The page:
First, Ledwell et al (1998) who measured eddy diffusivity via SF6 that they injected into the ocean:

The diapycnal eddy diffusivity K estimated for the first 6 months was 0.12 ± 0.02 x10-4 m²/s, while for the subsequent 24 months it was 0.17 ± 0.02 x10-4 m²/s.

[Note: units changed from cm²/s into m²/s for consistency]

It is worth reading their comment on this aspect of ocean dynamics. (Note that isopycnal = contact density surfaces and diapycnal = across isopycnal):

The circulation of the ocean is severely constrained by density stratification. A water parcel cannot move from one surface of constant potential density to another without changing its salinity or its potential temperature. There are virtually no sources of heat outside the sunlit zone and away from the bottom where heat diffuses from the lithosphere, except for the interesting hydrothermal vents in special regions. The sources of salinity changes are similarly confined to the boundaries of the ocean. If water in the interior is to change potential density at all, it must be by mixing across density surfaces (diapycnal mixing) or by stirring and mixing of water of different potential temperature and salinity along isopycnal surfaces (isopycnal mixing).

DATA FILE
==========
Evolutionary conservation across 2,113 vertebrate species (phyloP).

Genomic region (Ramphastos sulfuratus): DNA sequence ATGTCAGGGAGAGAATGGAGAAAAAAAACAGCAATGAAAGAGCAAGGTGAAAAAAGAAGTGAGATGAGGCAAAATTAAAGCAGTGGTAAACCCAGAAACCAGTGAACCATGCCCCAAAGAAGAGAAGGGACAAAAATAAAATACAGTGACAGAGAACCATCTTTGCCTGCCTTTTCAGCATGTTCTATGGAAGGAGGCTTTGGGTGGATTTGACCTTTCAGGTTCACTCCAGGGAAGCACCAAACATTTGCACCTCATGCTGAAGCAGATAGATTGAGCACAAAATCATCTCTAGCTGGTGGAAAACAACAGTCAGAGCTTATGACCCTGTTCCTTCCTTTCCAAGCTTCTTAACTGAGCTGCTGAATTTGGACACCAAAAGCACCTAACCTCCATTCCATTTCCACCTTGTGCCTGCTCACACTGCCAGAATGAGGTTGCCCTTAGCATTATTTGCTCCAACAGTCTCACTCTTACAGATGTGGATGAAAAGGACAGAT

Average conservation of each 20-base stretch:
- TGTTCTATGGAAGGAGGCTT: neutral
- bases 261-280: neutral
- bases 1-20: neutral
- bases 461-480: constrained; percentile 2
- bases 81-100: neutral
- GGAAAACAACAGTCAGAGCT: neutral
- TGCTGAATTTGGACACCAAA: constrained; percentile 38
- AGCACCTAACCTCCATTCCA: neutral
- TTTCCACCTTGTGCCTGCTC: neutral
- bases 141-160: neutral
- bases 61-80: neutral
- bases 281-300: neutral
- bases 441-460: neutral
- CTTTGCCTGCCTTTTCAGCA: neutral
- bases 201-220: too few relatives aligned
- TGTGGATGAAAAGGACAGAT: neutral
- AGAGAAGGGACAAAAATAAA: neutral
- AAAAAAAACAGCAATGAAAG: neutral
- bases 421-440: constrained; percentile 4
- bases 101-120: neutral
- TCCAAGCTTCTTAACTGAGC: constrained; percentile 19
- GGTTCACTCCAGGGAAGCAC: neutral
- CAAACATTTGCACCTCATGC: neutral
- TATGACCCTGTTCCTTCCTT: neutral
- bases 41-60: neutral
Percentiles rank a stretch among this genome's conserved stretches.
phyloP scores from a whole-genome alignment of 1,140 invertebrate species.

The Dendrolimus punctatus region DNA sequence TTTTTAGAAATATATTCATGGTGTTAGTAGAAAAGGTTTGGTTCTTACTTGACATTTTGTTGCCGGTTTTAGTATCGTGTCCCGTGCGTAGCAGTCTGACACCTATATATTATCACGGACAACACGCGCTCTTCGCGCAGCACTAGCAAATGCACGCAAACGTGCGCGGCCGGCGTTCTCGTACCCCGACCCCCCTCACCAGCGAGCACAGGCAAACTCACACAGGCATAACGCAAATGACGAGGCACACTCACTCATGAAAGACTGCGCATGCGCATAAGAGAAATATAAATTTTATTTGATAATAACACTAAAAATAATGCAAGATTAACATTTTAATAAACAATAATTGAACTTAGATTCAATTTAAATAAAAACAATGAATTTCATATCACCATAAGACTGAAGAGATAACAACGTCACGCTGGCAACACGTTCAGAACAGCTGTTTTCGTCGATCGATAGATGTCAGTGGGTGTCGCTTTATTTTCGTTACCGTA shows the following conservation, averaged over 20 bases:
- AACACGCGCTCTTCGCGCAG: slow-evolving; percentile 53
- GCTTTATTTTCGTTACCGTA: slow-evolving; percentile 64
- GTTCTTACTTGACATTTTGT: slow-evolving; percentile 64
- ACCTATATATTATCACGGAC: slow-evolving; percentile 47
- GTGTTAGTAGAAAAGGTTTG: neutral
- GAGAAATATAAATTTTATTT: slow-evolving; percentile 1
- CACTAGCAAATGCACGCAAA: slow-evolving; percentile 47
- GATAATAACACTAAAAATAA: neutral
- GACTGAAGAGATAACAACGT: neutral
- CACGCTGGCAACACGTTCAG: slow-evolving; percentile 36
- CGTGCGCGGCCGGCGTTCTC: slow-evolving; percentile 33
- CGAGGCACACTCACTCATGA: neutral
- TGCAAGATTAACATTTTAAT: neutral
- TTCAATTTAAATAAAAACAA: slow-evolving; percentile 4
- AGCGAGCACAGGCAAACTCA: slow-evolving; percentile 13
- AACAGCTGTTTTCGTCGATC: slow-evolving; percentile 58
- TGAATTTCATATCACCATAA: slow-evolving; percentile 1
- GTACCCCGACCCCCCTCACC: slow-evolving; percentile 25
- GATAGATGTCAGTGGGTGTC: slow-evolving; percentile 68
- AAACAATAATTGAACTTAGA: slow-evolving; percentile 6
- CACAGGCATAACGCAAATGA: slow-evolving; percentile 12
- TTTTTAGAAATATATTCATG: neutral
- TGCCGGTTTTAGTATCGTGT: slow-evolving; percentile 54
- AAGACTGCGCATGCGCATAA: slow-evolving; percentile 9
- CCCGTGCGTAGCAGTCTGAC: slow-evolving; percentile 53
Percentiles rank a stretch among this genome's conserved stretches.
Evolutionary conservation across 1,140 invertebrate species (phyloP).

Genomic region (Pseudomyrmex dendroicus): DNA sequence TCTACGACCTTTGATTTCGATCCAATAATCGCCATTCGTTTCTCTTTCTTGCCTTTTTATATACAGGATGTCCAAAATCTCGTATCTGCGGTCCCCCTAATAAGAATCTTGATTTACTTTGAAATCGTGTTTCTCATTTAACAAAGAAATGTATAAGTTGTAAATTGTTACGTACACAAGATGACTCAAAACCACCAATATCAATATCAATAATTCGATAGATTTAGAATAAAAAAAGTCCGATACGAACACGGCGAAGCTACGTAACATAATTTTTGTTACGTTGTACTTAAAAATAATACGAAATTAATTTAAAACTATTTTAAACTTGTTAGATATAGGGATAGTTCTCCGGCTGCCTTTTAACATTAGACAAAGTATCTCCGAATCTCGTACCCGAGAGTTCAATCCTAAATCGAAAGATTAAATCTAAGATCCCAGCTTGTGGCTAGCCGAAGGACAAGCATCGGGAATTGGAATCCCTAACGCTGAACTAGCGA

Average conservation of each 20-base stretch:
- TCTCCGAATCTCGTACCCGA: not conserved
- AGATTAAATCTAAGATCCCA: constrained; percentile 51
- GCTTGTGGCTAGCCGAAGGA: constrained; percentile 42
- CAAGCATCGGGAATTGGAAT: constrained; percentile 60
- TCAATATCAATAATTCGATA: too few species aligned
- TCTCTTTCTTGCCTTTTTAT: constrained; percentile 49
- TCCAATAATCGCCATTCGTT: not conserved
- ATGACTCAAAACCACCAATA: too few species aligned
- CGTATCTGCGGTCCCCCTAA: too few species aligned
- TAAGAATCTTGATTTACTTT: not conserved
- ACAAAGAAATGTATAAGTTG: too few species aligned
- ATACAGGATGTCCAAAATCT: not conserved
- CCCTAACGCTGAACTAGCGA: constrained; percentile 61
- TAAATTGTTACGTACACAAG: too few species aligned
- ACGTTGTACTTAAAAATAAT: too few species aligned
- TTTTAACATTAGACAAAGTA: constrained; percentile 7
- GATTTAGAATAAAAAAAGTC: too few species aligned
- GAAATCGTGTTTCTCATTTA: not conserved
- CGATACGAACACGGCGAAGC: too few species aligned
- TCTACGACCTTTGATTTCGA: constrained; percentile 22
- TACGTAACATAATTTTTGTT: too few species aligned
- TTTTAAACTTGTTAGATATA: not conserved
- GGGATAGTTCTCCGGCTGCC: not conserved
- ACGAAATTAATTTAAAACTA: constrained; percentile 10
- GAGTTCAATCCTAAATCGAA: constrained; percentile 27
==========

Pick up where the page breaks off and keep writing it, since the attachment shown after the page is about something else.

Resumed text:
Most inferences of dispersion parameters have been made from observations of the large-scale fields or from measurements of dissipation rates at very small scales. Unambiguously direct measurements of the mixing have been rare. Because of the stratification of the ocean, isopycnal mixing involves very different processes than diapycnal mixing, extending to much greater length scales. A direct approach to the study of both isopycnal and diapycnal mixing is to release a tracer and measure its subsequent dispersal. Such an experiment, lasting 30 months and involving more than 105 km² of ocean, is the subject of this paper.

From Jayne (2009):

For example, the Community Climate Simulation Model (CCSM) ocean component model uses a form similar to Eq. (1), but with an upper-ocean value of 0.1 x 10-4 m²/s and a deep-ocean value of 1.0 x 10-4 m²/s, with the transition depth at 1000 m.

However, there is no observational evidence to suggest that the mixing in the ocean is horizontally uniform, and indeed there is significant evidence that it is heterogeneous with spatial variations of several orders of magnitude in its intensity (Polzin et al. 1997; Ganachaud 2003).